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Assert Yourself With Chex4j

05.30.2011
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Chex4j is a framework for documenting and enforcing the pre- and post-conditions of Java method calls.  To use chex4j you add @Contract, @Pre and @Post conditions to the methods of your Java classes and interfaces:

    @Contract
public class SimpleBankAccount {

@Pre(value="amount.doubleValue() >= 0.0d", message="Can only withdraw a postive amount.")
@Post(value="$_.doubleValue() >= 0.0d", message="Cannot go overdrawn.")
public BigDecimal withdraw(BigDecimal amount) {
this.balance = this.balance.subtract(amount);
return this.balance;
}
... // other members
}

The chex annotations act as additional documentation about your code. If you add chex to your interfaces then any class which implements your interface will have the logic injected into it at load-time. This will work even if it is 3rd party code where you do not have access to the source code.

Alternatively you can leave the annotation value property blank and chex4j will automatically resolve and invoke a $Pre or $Post method:

    @Contract
public class LimitedMaximumBankAccount {
@Pre(message="Negative deposit.") // invokes deposit$Pre(amount)
@Post(message="Balance exceeds 25k.") // invokes deposit$Post(amount)
public BigDecimal deposit(BigDecimal amount) {
this.balance = this.balance.add(amount);
return this.balance;
}

@SuppressWarnings("unused")
private boolean deposit$Pre(BigDecimal amount){
return amount.doubleValue() >= 0.0d;
}

@SuppressWarnings("unused")
private boolean deposit$Post(BigDecimal amount){
return this.balance.doubleValue() <= 25000;
}
... // other members
}


When you enable the chex4j javaagent within your IDE (or test server) the annotation value (the "chex") will be injected into the body of the method. Should the chex expression return false an assertion error will be thrown naming the chex which failed; this reflects the fact that it is a programmatic error to violate the constraint.

   
The syntax of the injected code can be any valid Java code. You can also use Javassist variables of the annotated method. A selection of useful method variables are shown below:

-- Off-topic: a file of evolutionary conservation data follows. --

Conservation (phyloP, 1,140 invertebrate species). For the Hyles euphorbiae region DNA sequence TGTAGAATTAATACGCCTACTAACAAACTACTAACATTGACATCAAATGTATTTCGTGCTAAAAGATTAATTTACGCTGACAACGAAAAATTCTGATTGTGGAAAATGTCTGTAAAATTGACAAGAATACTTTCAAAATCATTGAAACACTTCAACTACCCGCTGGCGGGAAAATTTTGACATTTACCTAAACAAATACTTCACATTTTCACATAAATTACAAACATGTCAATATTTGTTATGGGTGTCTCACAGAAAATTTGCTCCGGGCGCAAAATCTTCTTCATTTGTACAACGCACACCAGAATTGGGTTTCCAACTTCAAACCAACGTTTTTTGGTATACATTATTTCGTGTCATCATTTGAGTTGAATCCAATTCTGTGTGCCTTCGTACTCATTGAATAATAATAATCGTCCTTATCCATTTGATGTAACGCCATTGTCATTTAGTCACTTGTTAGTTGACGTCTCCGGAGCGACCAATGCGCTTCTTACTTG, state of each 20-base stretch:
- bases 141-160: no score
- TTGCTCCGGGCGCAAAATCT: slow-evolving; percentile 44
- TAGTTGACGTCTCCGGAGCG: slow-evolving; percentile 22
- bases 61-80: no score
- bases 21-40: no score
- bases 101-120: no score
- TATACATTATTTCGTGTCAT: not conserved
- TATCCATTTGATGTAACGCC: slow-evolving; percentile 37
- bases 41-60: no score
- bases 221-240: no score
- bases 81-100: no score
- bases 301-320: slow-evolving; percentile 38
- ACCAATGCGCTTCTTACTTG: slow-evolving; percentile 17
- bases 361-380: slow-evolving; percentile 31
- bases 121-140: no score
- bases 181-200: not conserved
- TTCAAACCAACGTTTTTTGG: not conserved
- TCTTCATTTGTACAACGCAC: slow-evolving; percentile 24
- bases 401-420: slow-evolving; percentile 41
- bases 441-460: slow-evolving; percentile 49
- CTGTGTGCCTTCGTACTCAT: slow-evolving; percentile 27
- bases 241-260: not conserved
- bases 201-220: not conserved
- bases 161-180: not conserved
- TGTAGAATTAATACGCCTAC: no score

$0, $1, $2, ...
Actual parameters by position (consider just using the method argument name)
$args
Array of parameters. The type of $args is Object[]
$$
All actual parameters. For example, m($$) is equivalent to m($1,$2,...)
$r
The return type. It is used in a cast expression.
$_
The resulting value (the anonymous return variable).

Running It - Online Mode
Chex4j supplies a javaagent which instruments classes at load-time using the JBoss Javassist toolkit. With online mode the Javassist jar has to be available when your classes are loaded.
   
The correct version of Javassist to use is named within the chex4j pom.xml. It can be made accessible to the chex4j javaagent with a JVM argument:

-Xbootclasspath/a:/some/path/to/javassist-x.y.z.jar


Note the "/a:" is not a drive letter it is the jvm flag meaning "append to boot classpath".

The chex4j javaagent is enabled with a VM parameter such as:

-javaagent:target/chex4j-core-1.0.2.jar=net.sf.chex4j...,chex4j.test...


where after the '=' is a comma separated list of package names for the javaagent to instrument. Note that you must add the "..." to each package name. This is the syntax used by the the standard JVM -ea flag.


Running It - Offline Mode

The javaagent is very useful when running your junit tests within an IDE as it will be immediate. If you want to deploy the code with the chex enabled (and without using a javaagent) you can use the ChexOfflineMain class as part of your build. The chex4j source code provides an example ant file "ant-compile-time-chex4j.xml" which runs ChexOfflineMain to bake the chex bytecode into the class files for easy deployment onto an application server